STANDARD FORM REPORTS
SF Reports is still regarded as the format of excellence for major donor reporting
The typical nonprofit organization receives about 80% of its donations from 20% of its donors, and only about 20% of donations from 80% of donors.
SF Reports helps Christian nonprofits communicate with maximum efficiency and effectiveness to the 20% of donors (major donors).

SF Foundation

SF Foundation helped over 200 Christian nonprofit organizations – in the U.S. and around the world – with strategic planning and fundraising.

For 12 years, SF Foundation produced SF Reports (standard form reports for major donors), a 32-page printed report for each organization being served, updated periodically. This fact-gathering, consulting and reporting work was labor intensive (13 on staff, two offices) and required considerable due diligence.

The purpose of an SF Report on a nonprofit organization was not to promote the organization, but rather to act on donors' behalf in evaluating the organization for funding purposes.

SF Foundation did the staff work for the donors, making comprehension easy, making easy comparison among multiple organizations, making easy year-to-year comparisons ... and the SF seal on the report certified a high degree of honesty and credibility.

Each organization paid half the cost of producing/updating its report. SF Foundation and Lundborg Foundation paid the other half.

Gradually, each organization was taught how to incorporate standard form thinking and reporting into its own website, with its own people. SF Foundation is now inactive.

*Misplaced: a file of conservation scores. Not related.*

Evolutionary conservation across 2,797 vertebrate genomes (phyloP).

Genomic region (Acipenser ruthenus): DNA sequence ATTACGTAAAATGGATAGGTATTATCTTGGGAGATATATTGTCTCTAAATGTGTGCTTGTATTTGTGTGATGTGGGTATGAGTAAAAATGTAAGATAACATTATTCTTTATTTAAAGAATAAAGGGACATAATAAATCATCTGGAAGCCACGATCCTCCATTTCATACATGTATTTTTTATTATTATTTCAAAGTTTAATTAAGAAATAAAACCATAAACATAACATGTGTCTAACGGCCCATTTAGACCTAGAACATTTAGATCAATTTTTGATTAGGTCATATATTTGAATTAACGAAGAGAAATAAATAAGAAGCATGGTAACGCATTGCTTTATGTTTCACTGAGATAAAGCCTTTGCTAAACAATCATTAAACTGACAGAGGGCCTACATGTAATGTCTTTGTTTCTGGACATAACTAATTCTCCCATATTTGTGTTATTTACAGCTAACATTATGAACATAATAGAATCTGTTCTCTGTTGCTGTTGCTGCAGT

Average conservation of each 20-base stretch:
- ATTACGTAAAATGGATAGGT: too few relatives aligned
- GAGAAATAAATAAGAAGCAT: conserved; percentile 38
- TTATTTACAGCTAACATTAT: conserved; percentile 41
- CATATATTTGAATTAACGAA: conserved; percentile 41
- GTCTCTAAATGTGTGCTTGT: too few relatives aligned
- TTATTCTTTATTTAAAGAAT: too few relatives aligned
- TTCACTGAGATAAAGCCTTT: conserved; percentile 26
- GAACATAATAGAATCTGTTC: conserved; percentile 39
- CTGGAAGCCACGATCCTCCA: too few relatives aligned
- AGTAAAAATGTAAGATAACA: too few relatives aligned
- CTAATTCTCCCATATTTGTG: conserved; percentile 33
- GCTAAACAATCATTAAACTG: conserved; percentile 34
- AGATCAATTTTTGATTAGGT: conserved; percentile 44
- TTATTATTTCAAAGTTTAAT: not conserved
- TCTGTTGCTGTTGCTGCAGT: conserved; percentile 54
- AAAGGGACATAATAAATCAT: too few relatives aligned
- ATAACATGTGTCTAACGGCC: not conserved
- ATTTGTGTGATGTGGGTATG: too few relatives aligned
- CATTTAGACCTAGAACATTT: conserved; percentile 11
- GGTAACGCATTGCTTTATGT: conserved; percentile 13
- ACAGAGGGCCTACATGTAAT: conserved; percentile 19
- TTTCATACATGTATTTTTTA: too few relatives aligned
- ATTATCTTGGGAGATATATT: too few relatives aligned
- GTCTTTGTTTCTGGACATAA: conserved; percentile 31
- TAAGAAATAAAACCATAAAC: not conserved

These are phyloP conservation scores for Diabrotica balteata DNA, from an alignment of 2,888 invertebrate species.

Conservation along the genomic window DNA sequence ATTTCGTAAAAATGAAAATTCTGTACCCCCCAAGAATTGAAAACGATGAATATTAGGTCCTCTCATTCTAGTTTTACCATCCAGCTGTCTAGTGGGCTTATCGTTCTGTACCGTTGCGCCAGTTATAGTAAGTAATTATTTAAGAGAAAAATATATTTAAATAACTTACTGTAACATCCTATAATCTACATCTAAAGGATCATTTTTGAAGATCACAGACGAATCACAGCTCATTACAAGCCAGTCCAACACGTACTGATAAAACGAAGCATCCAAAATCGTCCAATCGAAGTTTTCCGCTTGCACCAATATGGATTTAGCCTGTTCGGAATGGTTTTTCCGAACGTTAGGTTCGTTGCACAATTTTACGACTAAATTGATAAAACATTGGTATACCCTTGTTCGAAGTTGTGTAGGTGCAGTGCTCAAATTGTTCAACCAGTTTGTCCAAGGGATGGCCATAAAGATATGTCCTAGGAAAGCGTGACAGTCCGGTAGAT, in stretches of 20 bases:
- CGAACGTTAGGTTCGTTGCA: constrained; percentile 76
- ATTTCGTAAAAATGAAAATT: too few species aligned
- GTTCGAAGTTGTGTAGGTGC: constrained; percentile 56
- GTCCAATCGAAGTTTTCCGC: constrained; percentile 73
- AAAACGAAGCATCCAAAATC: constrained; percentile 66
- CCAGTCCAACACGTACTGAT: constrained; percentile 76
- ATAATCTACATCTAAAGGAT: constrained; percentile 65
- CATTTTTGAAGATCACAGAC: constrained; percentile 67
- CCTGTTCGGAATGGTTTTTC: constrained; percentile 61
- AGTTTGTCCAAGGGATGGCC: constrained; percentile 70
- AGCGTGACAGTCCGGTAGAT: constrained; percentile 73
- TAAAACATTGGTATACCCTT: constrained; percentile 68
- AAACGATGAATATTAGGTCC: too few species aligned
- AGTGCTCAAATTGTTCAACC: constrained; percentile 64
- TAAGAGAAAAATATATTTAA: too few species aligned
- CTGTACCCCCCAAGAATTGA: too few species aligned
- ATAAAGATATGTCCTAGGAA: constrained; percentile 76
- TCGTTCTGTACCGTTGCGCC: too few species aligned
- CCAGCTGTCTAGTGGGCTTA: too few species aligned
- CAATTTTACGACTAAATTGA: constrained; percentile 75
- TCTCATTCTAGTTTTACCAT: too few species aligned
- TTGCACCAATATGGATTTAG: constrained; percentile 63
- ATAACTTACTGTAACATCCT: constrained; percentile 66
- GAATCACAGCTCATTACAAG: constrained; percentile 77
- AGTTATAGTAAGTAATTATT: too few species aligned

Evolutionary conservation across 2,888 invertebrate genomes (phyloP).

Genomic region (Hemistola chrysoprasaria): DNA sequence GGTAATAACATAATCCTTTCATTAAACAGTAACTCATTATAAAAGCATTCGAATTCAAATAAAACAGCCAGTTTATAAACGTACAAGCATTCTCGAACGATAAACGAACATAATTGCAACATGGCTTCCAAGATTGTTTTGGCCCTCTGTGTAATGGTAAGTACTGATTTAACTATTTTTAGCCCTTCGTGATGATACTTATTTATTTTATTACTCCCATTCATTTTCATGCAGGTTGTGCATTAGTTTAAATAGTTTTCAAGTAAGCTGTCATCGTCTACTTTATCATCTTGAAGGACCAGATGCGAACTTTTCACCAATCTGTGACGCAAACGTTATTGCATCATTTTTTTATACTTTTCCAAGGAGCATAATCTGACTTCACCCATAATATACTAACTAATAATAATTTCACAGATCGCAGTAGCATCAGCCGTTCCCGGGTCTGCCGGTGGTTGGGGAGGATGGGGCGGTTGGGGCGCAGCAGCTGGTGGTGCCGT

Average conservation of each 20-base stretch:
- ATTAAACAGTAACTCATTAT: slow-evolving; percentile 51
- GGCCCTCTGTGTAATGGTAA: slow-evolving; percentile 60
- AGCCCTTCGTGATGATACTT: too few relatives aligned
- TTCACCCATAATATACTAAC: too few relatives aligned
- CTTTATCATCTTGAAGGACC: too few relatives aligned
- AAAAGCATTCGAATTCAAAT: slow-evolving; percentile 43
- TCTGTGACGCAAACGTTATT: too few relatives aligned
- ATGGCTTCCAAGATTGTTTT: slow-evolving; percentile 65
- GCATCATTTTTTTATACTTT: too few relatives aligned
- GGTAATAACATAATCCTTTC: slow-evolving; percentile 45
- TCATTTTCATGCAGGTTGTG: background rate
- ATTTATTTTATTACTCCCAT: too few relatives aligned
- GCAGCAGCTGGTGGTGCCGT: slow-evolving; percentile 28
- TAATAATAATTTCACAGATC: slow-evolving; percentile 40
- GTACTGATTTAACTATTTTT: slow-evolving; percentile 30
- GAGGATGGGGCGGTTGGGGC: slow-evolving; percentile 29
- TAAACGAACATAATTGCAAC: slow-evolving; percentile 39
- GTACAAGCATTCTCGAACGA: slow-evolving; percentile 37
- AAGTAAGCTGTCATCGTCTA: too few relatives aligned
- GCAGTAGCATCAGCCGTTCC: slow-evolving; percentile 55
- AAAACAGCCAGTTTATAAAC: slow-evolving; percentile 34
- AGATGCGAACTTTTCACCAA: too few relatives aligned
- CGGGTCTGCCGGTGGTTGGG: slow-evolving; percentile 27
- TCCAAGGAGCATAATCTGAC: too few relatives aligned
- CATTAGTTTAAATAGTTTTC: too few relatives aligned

Dick Lundborg (founder and CEO) and Bruce Fleming (Operations Director) are still available to share experiences and opportunities of donor-based reporting (dick@lundborg.org).

These are the 45
Standard Form categories
The SF staff helped each organization gather and summarize the most important information for each category.
The concept was that major donors will ask basic questions, and the organization's representative never knows what each donors wants to know at any particular time or circumstances. So the representative should be prepared to answer quickly and accurately on every aspect of the organizations operations.
The representative need not memorize all this information, but should have the most recent SF Report for ready reference and confidence building.
It is a serious turn-off to donors when the representative says, in one way or another, I don't know but I'll find out and let you know. Major donors expect that anyone asking for a large donation will be intimately familiar with the organizations operations.
Over time, this evolved into soft consulting. The organizations would ask advice regarding what to do to make the organization look better to major donors, and the SF staff would help them with strategic planning to make them more efficient and effective.
SF Foundation and its SF Reports were in stark contrast to ad agencies, which serve the organization and do everything possible to groom it's surface image. SF Foundation served the donors and looked deep under the surface.
These are the 45 Standard Form cagegories
WHO WE ARE